Finally, Capcom has a 3D Street Fighter game worthy of its heritage. But by the same token, Street Fighter EX Plus Alpha is perhaps too closely tied to its heritage. While the gameplay is great, it's standard SF fare, and you can't help but get the feeling that SF EX Plus Alpha is nothing more than a stepping stone to a more impressive Street Fighter game yet to come - as was the case with Street Fighter Alpha.
At its core, Street Fighter EX Plus Alpha doesn't attempt to be anything more than a juggling- and combo-filled game like Super Street Fighter II Turbo - but with the play speed and graphic style of Namco's first Tekken game. Like Tekken, the animations of the characters - rather than their slightly jagged bodies or uninspired backgrounds - are supposed to be the stars of SF EX Plus Alpha's graphics. But unlike Tekken 3, absolutely no attempt is made to give the characters any freedom of 3D movement.
Dizzies have been replaced with super meter-draining guard blocks that stun and leave opponents temporarily defenseless, and super combos now execute at only one level of power and can be interrupted or chained together to form bigger and more damaging combos. Lifted from Tekken is Namco's penchant for "new" characters whose only distinction from "old" characters is appearance - nine of the 23 SF EX Plus Alpha characters mimic existing characters in some way.
There is, however, a new and decided emphasis on offensive attacks. The previously defensive Guile, for example, does a lot more rushing forward with kicks than he did in earlier SF games, and even Ryu and Ken have had their standard "roll back once with a kick button" hurricane kick shifted into an Art of Fighting-style multihit aerial kick. SF EX Plus Alpha is not a game for turtlers and not necessarily even a game for Street purists - this is now less of a game of strategy than it is a game of action, without a doubt. To keep the game flowing, SF EX Plus Alpha has reasonably forgiving controls that ease the chaining together of combos and execution of special attacks. The CPU opponent puts up a decent struggle, but I found that the features that brought me back for more were the expert mode, which lets you unlock four previously nonplayer characters and a few extra game options, and the bonus game, a polygonal version of the SF2 barrel-smashing bonus stage.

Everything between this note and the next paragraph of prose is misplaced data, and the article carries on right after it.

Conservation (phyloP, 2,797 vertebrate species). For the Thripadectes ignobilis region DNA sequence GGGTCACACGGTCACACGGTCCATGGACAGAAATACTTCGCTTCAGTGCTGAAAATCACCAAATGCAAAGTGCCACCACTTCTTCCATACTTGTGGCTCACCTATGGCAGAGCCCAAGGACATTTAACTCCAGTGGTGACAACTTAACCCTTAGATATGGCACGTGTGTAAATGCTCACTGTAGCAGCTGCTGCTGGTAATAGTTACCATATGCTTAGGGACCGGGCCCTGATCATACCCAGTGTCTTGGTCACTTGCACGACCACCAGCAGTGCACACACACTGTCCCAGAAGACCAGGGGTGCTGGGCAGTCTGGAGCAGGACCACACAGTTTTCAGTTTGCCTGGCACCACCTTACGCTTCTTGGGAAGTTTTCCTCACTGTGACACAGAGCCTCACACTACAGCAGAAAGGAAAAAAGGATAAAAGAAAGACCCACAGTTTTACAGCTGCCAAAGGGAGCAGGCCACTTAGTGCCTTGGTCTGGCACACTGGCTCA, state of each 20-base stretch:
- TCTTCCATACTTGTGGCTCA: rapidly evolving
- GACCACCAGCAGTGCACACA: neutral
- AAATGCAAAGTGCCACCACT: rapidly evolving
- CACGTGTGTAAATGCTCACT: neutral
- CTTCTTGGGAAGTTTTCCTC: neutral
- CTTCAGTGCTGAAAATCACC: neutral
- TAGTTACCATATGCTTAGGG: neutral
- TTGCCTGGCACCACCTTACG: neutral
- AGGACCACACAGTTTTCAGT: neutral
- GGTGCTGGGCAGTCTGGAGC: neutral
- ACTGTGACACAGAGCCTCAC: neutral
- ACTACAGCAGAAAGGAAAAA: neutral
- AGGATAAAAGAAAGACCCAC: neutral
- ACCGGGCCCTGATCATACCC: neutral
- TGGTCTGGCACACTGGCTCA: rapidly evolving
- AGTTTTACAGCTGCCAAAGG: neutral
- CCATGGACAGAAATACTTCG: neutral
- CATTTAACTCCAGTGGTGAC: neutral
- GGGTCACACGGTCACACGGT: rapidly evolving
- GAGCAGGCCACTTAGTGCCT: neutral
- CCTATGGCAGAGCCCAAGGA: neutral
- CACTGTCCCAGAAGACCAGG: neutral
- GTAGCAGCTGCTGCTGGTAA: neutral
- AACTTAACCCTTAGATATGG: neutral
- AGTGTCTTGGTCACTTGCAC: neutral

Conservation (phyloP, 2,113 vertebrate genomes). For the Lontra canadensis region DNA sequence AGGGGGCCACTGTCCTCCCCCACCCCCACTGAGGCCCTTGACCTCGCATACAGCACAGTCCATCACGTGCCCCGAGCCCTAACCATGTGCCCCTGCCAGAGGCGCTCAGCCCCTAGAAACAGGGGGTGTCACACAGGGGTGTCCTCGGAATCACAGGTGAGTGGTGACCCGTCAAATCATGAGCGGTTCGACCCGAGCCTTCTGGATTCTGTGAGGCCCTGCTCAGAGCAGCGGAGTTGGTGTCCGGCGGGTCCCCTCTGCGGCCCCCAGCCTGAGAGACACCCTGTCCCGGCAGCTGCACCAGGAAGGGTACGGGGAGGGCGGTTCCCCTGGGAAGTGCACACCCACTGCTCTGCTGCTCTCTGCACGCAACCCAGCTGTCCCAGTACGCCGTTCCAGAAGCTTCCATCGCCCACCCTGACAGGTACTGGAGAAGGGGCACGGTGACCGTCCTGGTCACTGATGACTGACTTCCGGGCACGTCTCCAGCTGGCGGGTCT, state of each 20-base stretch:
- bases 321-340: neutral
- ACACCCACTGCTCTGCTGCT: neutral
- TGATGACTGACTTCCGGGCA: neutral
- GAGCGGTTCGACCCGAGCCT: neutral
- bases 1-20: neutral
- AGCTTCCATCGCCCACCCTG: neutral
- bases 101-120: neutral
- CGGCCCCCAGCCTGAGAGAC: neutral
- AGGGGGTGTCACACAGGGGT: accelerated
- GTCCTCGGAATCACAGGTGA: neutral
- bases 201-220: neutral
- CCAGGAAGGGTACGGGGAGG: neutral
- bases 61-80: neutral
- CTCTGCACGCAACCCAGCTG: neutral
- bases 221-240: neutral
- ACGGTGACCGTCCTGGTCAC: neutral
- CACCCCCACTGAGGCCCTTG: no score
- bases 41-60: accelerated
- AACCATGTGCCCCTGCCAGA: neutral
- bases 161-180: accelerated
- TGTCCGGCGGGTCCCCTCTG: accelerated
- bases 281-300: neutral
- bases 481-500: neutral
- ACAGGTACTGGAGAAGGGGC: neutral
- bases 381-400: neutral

In the video and audio departments, Street Fighter EX Plus Alpha is pretty solid. Its old characters closely resemble their 2D predecessors - Zangief is the only negative exception - but lack the more dramatic flourishes that made SF2 and SF Alpha 2 so memorable. Some of the new characters seem to have picked out costumes from the Halloween leftover bins at a Japanese K-Mart, but their unique moves often make their inclusion worthwhile. Special effects are generally handled well, but not spectacularly, and the flat backgrounds are reasonable but not as impressively conceived as those in Capcom's original SF2 or the later release of SF Alpha 2. The game does have its visual moments, though, with a few nice close-ups of multihit throws that bring to life scenes that we could only imagine in earlier SF titles - images that, in my mind, are the only real justification for SF EX Plus Alpha's existence. SF EX Plus Alpha's audio is quite good, full of pleasant, upbeat synthesized techno and rock music, plus a number of clear voice samples that are easily as good as those in any previous SF title.
Taken as a whole, Street Fighter EX Plus Alpha is a fun game with great gameplay, better than average aesthetics, and a large number of characters. As we've seen many (perhaps too many) times before, Capcom has a tendency to use its "good" Street Fighter games as a foundation to build truly great ones. How long will SF EX Plus Alpha be worth playing? Your answer will depend upon how tired you are of traditional SF gameplay.